The phones are made with an unusual rubbery, flexible material- very different from the hard plastic iPod earphones.

The Bad

The cord on the headphones is quite short. This is great if you always wear a jacket and can keep your iPod in your inner chest pocket. Otherwise, the cord is too short to keep the iPod in a lower jacket pocket or pants pocket. There is an extension included, but after adding that, the cord is way too long for daily use.

Each earbud’s cord length is different. This is both a good thing and a bad thing. By making the right cord longer, it’s easy to pass the right earbud behind your head, with the shorter left cord being just above the inner chest pocket of your jacket. However, when you take the earphones off, they do not wrap very well around your iPod for storage. This creates a tangled mess of earphones.

A case is provided to store the headphones, but it is completely worthless. It’s an unusual tube shape and you have to wrap the cord around the outside, but just like on an iPod, the different cord lengths keep it from wrapping symmetrically and storing neatly.

The Summary

$50 for these earphones is not a good deal. Sure they sound great, but they are a real hassle to use everyday. If you’re in the market for new earphones, $39 for Apple’s new in-ear buds may be the best option. (I’m still disappointed that Apple is providing such awful earphones with the iPod . I mean, iPods *do* cost $300+). There is a comparison of Sony’s and Apple’s earphones available here.

[Updated December 11, 2004]

I have been using these headphones now for almost 1 year. I think they *are* a good buy for $50. They effectively block outside noises, which means I can actually hear music while riding on the Tube in the morning. With Apple’s headphones, you have to crank up the music and you still can’t really hear anything. Also, the shorter cord is fine for me. I keep my headphones in my pocket when not in use. Because the cord is short, they very rarely get tangled up. Also, the sound is good. Listening to something like The Killers is great on these headphones. The White version is probably overkill though. If you can find the black version locally- get them.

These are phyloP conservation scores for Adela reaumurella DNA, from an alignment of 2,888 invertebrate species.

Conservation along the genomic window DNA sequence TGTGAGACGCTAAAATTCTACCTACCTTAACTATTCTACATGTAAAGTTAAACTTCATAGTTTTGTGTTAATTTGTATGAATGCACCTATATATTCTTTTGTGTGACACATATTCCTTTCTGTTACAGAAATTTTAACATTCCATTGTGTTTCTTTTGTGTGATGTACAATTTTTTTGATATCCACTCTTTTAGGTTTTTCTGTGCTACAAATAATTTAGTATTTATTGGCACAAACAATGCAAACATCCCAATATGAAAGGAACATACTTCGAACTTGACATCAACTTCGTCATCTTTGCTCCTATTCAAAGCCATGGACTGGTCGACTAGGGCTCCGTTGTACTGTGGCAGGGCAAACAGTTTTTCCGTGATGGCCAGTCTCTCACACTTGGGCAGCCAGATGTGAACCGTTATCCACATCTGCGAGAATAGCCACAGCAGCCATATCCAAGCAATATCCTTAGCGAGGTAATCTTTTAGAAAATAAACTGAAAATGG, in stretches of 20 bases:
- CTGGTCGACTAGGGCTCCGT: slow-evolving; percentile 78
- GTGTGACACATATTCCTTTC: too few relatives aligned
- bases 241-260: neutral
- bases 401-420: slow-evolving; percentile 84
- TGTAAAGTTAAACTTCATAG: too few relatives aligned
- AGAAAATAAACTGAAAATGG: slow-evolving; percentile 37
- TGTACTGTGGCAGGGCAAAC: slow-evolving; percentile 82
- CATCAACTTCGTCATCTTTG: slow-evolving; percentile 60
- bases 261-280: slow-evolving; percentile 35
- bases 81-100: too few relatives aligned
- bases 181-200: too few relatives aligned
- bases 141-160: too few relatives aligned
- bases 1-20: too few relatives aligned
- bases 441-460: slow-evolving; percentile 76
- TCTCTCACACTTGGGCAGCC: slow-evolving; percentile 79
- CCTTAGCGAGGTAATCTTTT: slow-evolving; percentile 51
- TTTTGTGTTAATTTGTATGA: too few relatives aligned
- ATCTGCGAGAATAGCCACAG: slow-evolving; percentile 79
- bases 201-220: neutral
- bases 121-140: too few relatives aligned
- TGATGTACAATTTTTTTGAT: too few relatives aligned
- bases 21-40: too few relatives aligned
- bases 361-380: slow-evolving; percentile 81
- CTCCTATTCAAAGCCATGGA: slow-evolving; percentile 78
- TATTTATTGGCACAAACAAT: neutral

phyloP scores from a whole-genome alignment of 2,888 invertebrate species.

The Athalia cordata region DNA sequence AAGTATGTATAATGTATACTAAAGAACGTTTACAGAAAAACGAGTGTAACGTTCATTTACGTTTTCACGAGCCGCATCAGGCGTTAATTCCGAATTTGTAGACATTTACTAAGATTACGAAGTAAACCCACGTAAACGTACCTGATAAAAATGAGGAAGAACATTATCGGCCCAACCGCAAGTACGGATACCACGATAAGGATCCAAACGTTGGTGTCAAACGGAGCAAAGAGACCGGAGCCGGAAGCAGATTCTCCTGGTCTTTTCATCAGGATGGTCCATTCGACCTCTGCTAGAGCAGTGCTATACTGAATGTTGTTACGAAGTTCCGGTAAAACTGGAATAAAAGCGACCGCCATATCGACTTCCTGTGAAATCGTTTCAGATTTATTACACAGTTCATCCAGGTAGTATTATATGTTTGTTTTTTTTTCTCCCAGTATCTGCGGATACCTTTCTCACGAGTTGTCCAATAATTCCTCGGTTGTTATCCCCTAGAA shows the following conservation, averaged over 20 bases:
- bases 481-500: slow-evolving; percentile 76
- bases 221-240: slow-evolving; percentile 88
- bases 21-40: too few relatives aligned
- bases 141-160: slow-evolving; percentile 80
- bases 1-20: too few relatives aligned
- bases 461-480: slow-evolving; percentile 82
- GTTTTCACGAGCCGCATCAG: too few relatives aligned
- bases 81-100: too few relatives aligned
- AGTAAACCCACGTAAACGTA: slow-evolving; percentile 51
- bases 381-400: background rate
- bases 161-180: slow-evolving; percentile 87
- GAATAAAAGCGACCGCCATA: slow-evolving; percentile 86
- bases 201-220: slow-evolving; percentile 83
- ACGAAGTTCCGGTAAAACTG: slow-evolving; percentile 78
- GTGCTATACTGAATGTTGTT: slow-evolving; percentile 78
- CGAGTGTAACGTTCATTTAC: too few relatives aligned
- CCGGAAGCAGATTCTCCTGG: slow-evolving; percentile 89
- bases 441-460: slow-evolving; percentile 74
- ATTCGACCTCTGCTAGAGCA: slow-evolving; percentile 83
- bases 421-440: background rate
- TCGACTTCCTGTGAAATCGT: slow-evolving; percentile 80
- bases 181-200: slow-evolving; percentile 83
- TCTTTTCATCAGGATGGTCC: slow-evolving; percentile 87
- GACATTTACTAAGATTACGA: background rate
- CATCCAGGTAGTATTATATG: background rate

[Updated January 8, 2005]

If you’re thinking about getting these Sony earphones, you might want to read my Shure E2c review. They are worth the extra cash.

Filed under: iPod

Exit stage left

The exit window in the UK appears to be opening- and I’ve even seen comments that so many firms are lined up to IPO in the first part of the years that it could cause a glut- and actually dampen investor interest.

“Apax and Hicks, Muse, Tate & Furst Inc. have sold an additional 34% of their stake in Yell.

Apax and Hicks Muse directly invested about £600 million in the original purchase and funded the rest through debt, according to analysts. With this week’s placement — following last summer’s successful IPO — the private-equity firms saw an aggregate net return of about £1.4 billion, or more than double the initial investment.” WSJ.com

And in the US, Google has shortlisted the underwriters for its $4bn IPO.

Filed under: Venture Capital

The iPod mini

Ipod_mini Well, I think Apple blew the price point on this one…$249 is simply too much for this iPod. As CK said you can get a 15GB for $299…

However, I think this little guy is a good indication of where the iPod is going over the next few generations- particularly size-wise. I’m glad they got rid of those awful buttons at the top of the iPod. One of my main reasons for getting the “old school” iPod from CK was the form factor. The new miniPod has improved on the original- instead of taking a step backwards like the current 3G iPods.

I’ll have to see the aluminum finish in person to judge that, but I can imagine it will be beautiful. And the fact there there is no white miniPod could mean no more white Apple products…I can’t wait for the second generation of this little guy….

Filed under: iPod